[00:55:13] Dr. Lindsey Elmore: [00:55:13] And we all took a step back and even my web development team and they. You know how web developers are, they’re talking over your head all day late.
[00:55:22]Mike: [00:55:22] That’s both my partners.
[00:55:25] Dr. Lindsey Elmore: [00:55:25] And even they were like, this is the most unnecessarily complicated software that we’ve ever seen in our lives. And so I go back to the company and I say, Hey guys, I’m really not satisfied with this. This is not making me happy. and they basically said we don’t care. What do you not care about?
[00:55:46] Mike: [00:55:46] Yeah. That’s, that’s a no go. That’s an absolute, no go. Yeah.
[00:55:50] Dr. Lindsey Elmore: [00:55:50] That’s another thing too. That’s part of my ethics. I’m not going to waste your time. I’m not going to waste your money. If you come to me ever and say, Lindsey, I paid you $30 for this and I didn’t think I hated it. Like it really, really made me unhappy. And you could give me detailed reasons. I won’t hesitate to give you back your $30. You know, I would rather have 50 fiercely loyal and happy customers than 500 customers where one is really, really upset that wants to spend the time crafting those 1 star Google reviews about the company. You know, make your customers happy; solve their problems and find out ways that you can solve more problems for that.
[00:56:44] Mike: [00:56:44] I get such a kick out of some of the gurus that I see online, seeing what they offer and solutions. And it’s funny because I, myself and one of our partners, know a lot of those guys. I worked for one who I won’t mention who it is, but, who’s very well known as being, a small business expert.
[00:57:03] And I hate to say it, but nope, that’s why I’m just not, so I’m not there. I mean, we left on, on amicable terms, but. That’s like what you say you’re selling and what you’re actually giving are, I’m sorry. They’re two different things. They’re not what you’re promising.
[00:57:23] Dr. Lindsey Elmore: [00:57:23] We get pitches sometimes for people to be on the podcast and you’ll sometimes read people’s bios and you’re like, wow, this sounds amazing. And then you make it to their website. And you’re like, wait, did they do what they say they do? And you get better at being able to see through it.
[00:57:52] Mike: [00:57:52] Yeah, for sure, but it takes some time to be able to see. Like anything else, it’s practice. And that’s, that’s just really the whole point. I think that’s probably one of the big things that a lot of people forget is that. Forgive the analogy, but it’s a practice. Just like, just like medicine. Medicine’s a practice.
[00:58:09]Dr. Lindsey Elmore: [00:58:09] It’s a practice like medicine, like pharmacy, like yoga, like anything, it takes you, nobody is born knowing how to run a company effectively with their own mission and vision and ethics and all of the things.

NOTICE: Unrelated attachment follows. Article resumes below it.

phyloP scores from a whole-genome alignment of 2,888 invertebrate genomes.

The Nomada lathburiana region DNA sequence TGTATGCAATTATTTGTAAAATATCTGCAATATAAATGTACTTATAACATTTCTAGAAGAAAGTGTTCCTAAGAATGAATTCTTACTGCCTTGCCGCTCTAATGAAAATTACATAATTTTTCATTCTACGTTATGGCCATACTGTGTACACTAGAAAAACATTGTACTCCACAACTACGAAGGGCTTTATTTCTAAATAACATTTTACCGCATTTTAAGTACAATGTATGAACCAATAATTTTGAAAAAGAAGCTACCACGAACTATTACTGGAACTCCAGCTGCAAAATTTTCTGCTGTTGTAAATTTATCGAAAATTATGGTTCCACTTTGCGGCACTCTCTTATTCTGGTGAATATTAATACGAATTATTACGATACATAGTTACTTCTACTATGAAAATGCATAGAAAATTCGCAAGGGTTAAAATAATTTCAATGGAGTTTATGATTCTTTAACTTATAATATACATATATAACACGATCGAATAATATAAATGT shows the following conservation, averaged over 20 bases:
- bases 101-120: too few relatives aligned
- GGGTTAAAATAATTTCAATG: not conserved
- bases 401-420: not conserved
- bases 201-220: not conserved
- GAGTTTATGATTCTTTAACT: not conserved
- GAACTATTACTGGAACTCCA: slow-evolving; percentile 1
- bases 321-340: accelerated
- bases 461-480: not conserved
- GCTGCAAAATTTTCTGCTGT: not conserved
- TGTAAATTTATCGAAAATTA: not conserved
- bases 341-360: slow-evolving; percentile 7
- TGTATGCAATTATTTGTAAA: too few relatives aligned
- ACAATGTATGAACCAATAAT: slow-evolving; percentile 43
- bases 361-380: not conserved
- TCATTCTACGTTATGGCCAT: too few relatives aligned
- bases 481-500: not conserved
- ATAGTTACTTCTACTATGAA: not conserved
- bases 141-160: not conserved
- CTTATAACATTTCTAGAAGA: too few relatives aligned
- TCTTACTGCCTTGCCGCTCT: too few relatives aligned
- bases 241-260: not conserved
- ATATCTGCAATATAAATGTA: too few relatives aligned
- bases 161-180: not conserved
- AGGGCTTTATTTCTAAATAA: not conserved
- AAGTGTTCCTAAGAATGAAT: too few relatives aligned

[00:58:27] Mike: [00:58:27] What a, what a, what a wonderfully confusing, fun run that is, isn’t it?
[00:58:30] Dr. Lindsey Elmore: [00:58:30] Yes. Oh my gosh. If you’re willing to strike that balance between knowing that you’ve stumbled upon something that you can solve so many people’s problems and really make effective change that you want to see in the world. If you can balance that with that. Oh my God. We may fail tomorrow and you’re cut out to be an entrepreneur. You know, you really are. Like I said, employment has benefits, but so does running your own show.
[00:59:16]Mike: [00:59:16] Well, and in some cases, and I remember hearing these terms, I’m not sure if it was from Seth Godin or not, but there are different people there that you’re looking for both internally and externally. You know, for the people that can work in an operation, we would call them, you know, potential intrepreneurs. People that don’t necessarily want to work for themselves, but have the creativity and the force drive to be able to drive a company for the entrepreneur that created it.
[00:59:41] The entrepreneur is psychologically unemployable. That’s like yourself, myself. And it’s like, neither is neither is better than the other. They’re both needed. I think, I think a lot of people—I used to have, I have a former friend. I’ll say it that way. Who used to think that I used to look down on people that had a job because the way I spoke about it, it was like, yeah, it’s not for me. But what they missed about that? Like I said, it’s not for me. I didn’t say it’s not for anything. Right. I don’t believe in it for me because I know that I will have a hard time being under somebody else at the level of intelligence that I bring to a table. I threatened a lot of people and, and I just forgive the terminology; I’m just a dumb island boy. I just happen to know a lot of shit.
[01:00:22] Yeah, I drink coffee and know things. That’s what I’ve, I’ve literally been told that. And it’s, it’s like, I’m not there to threaten anybody’s position. I don’t care. You know, if you want to be the boss, be the boss. That’s cool. If you need support, I can support you. You want me to run things? I can run things. So it’s not a problem. I don’t care. And that’s where a lot of people have a problem with me being inside of a corporate structure.They think, I don’t care, period. It’s like, no, that’s not what I said. I don’t care about the position.